Minnesota is known for its active and unstable politics, with populism being a traditional force among all parties in the state. The history of politics in Minnesota records such curiosities as Jesse Ventura, a professional wrestler who became governor, and RT Rybak, a protester who became mayor. Minnesota has a high percentage of turnout at the polls; 77.2% of the state’s electorate voted in the 2004 presidential election, the highest percentage in the United States.

During the second half of the 20th century, Minnesota’s vote has leaned more toward the Democrat, although it is now seen as a “swing state” (literally, “swing state”, that is, a state in which one party does not clearly dominate. over another). Minnesotans have voted Democrats for president since 1976, longer than any other state. The electoral votes of Minnesota and the District of Columbia were the only ones that Republican President Ronald Reagan did not win. Minnesota voters instead elected former Minnesota vice president and senator Walter Mondale. 1964, 1968, 1976, 1980 and 1984.


In the Upper Midwest, the Twin Cities area is considered the cultural capital of the region, this is largely due to the large number of colleges, universities, and a generally strong economy, which provides strong support and high demand. of artistic creations. Speaking of stereotypes, Minnesota is known for the hospitality of its residents towards outsiders; the state is also known for its high percentage of people who call themselves Lutheran and for “lutefisk” (a spicy fish preparation native to Norway and Scandinavia). With respect to English in Minnesota it has a particular accent, although its residents deny this fact, however the Asian emigration and from other states of the country is causing the state culture to undergo numerous transformations. This influx of emigrants from all over the world is bequeathed to the state given its good reputation for prioritizing education and health services.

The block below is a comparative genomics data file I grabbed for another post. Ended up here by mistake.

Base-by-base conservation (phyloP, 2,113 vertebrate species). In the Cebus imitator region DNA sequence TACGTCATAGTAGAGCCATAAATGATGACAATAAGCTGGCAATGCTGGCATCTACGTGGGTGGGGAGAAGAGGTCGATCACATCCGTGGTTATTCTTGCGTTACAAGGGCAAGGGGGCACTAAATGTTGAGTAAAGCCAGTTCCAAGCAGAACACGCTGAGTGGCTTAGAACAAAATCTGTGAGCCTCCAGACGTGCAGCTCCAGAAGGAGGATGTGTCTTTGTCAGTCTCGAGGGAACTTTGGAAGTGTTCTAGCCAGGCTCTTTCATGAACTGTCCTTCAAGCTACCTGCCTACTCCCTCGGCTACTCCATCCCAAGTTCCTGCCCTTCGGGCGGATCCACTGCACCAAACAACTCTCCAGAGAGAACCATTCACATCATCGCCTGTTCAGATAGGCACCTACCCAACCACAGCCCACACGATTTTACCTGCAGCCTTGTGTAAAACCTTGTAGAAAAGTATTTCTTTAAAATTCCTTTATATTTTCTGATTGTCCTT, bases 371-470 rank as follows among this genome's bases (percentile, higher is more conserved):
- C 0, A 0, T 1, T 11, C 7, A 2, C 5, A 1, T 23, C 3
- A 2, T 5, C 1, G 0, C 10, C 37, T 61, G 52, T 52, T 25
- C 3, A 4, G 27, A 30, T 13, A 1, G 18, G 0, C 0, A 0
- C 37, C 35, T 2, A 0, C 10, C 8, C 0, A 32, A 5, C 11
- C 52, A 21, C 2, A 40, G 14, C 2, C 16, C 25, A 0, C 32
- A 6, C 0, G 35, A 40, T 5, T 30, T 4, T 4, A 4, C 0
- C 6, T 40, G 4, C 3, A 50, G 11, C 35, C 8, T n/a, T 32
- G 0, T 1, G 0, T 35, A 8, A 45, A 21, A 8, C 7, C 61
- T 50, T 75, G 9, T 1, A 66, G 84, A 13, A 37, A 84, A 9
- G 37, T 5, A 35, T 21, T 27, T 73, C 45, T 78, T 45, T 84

Minnesota has 71 state parks. Like other northern forest states, such as Wisconsin and Michigan, Minnesotans jokingly comment that the mosquito is the state bird because of its abundance in that area. In reality, the state bird is the great loon (Gavia immer), whose distinctive growl can often be heard by campers in the northern part of the state, and sometimes even further south, such as the Minneapolis lakes.


Practically since its creation as a state of the Union, Minnesota has paid special attention to education, an example of this is the creation of a teachers’ school in Winona. Thanks to numerous state government efforts, Minnesota has remained in the top ten strongest states for education in most of the studies conducted.